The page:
Sunday, March 20, 2011

Cabiria - 1914

Cabiria (1914) is a silent movie from the early years of Italy's movie industry, directed by Giovanni Pastrone. Apart from being a classic on its own the film is also notable for being the first film in which the long-running film character Maciste makes his debut. Director: Giovanni Pastrone
Writers: Gabriele D'Annunzio (titles), Titus Livus (book)
Stars: Italia Almirante-Manzini, Lidia Quaranta and Bartolomeo Pagano
Cabiria is a classic silent movie from the early years of Italy's movie industry, directed by Giovanni Pastrone. It was released in 1914.
The movie is based on Emilio Salgari's Cartagine in fiamme (Carthage in Flames) and Gustave Flaubert's exotic novel Salammbo. Set in ancient Carthage during the period of the Second Punic War, it treats the conflict between Rome and Carthage through the eyes of Cabiria, the title character, who is kidnapped by pirates, sold as a slave in Carthage, and rescued from being sacrificed to the god Moloch by a Roman nobleman and his muscular slave Maciste (who would later become the protagonist in a whole seuccesful series of films on his own). Hannibal and his elephants fit into the convoluted plot of this epic film.
Italian author Gabriele d'Annunzio contributed to the screenplay and wrote all of the intertitles. The movie was inventive and innovative in its cinematography for the time, and was a major influence on Birth of a Nation by D. W. Griffith, although film critic Roger Ebert said Griffith "moves the camera with greater freedom and has a headlong narrative and an exciting use of cross-cutting that Pastrone does not approach." [1] The film also marked the debut of the Maciste character, who went on to have a long career in Italian sword and sandal films.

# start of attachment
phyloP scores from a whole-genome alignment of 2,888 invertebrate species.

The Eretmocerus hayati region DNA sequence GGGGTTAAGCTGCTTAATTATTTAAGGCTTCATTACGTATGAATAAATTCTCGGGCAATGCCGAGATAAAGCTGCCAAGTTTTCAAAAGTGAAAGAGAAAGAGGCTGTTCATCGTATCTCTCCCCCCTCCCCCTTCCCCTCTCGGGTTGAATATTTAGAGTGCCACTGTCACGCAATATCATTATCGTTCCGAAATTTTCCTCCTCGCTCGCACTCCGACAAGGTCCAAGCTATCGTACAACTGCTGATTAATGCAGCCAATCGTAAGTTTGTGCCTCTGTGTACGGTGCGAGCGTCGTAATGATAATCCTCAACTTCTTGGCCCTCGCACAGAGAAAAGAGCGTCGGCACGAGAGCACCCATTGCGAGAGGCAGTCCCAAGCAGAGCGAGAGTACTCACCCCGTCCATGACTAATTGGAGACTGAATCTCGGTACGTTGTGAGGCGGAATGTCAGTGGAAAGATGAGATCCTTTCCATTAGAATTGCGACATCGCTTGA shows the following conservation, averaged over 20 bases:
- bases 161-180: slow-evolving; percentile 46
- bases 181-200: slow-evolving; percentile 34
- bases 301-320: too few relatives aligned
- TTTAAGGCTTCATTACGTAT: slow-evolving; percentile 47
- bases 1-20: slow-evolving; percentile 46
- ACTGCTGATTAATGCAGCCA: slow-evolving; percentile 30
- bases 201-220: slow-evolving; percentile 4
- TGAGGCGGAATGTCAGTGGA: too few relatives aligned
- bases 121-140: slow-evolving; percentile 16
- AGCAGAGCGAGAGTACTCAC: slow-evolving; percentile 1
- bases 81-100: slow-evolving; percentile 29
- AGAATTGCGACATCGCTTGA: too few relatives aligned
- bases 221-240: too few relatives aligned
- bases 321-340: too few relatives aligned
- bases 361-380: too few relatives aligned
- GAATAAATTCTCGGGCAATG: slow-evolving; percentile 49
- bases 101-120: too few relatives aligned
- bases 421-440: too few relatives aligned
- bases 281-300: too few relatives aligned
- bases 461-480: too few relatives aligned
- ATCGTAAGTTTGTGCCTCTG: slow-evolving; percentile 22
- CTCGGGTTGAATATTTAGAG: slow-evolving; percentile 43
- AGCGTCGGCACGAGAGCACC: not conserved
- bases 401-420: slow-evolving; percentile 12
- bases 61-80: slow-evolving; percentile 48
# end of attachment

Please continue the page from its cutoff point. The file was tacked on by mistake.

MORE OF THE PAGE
A restored version of the film screened on 27 May, 2006 at the Cannes Film Festival, featuring a filmed introduction by director Martin Scorsese.
Like Birth of a Nation Cabiria has aroused its share of controversy because of the political nature of its subject matter. It was produced by Italian ultra-nationalist Gabriele d'Annunzio and was released soon after the Italo-Turkish War, in which Italy conquered the North African Ottoman provinces of Cyrenaica and Tripolitania. The parallels in the film, about Rome conquering an inferior North African Carthage, can be seen as a celebration of Italian imperialism.

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